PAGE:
Understanding organizational citizenship behaviors (OCBs) have been an important part of understanding job performance. OCBs are defined as actions employees take to go “above and beyond” their regular job to help meet the needs of coworkers and company. In an effort to continue building the theoretical bridge between OCBs and performance, Ozer (2011) discovered that the quality of coworker relationships (called team member exchange; TMX) explains the relationship between OCBs and performance, but only for OCBs directed toward individuals, such as providing encouragement, extra help, or advice. The author also found that this relationship depends on the amount of autonomy an employee has.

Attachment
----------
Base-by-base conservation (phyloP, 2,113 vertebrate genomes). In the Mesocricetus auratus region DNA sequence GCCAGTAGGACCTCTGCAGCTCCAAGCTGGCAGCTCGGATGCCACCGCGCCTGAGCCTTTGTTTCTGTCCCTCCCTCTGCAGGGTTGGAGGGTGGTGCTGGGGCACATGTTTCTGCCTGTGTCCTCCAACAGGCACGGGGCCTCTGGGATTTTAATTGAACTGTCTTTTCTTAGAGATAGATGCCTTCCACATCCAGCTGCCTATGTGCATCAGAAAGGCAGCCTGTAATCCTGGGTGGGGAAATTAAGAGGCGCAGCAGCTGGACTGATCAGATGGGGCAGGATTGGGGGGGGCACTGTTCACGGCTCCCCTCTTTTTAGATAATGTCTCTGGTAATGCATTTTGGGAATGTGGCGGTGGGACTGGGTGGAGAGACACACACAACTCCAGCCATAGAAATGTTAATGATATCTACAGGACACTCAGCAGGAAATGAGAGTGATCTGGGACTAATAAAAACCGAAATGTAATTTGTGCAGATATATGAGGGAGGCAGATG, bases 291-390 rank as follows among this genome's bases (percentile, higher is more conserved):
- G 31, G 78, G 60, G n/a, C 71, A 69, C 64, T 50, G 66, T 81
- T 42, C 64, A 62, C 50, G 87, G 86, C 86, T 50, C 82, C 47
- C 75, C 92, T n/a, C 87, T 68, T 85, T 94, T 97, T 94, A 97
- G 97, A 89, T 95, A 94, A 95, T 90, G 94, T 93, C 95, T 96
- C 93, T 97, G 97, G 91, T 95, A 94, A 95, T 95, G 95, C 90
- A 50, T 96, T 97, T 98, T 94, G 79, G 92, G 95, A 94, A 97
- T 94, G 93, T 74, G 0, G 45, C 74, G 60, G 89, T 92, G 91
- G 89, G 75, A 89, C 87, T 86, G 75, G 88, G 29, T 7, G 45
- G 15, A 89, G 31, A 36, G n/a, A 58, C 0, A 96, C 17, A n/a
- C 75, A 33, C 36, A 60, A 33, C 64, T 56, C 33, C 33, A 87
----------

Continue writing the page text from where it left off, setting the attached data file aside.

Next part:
How does this research benefit organizations? A steady bridge to increased performance can be built when we use findings like these together. Understanding how individual differences, social interactions, and environmental conditions form the planks in our theoretical bridge. It is the only way to cross the ravine of poor performance.
Ozer, M. (2011). A moderated mediation model of the relationship between organizational citizenship behaviors and job performance. Journal of Applied Psychology, 96(6), 1328–1336.
Image credit: istockphoto/PeopleImages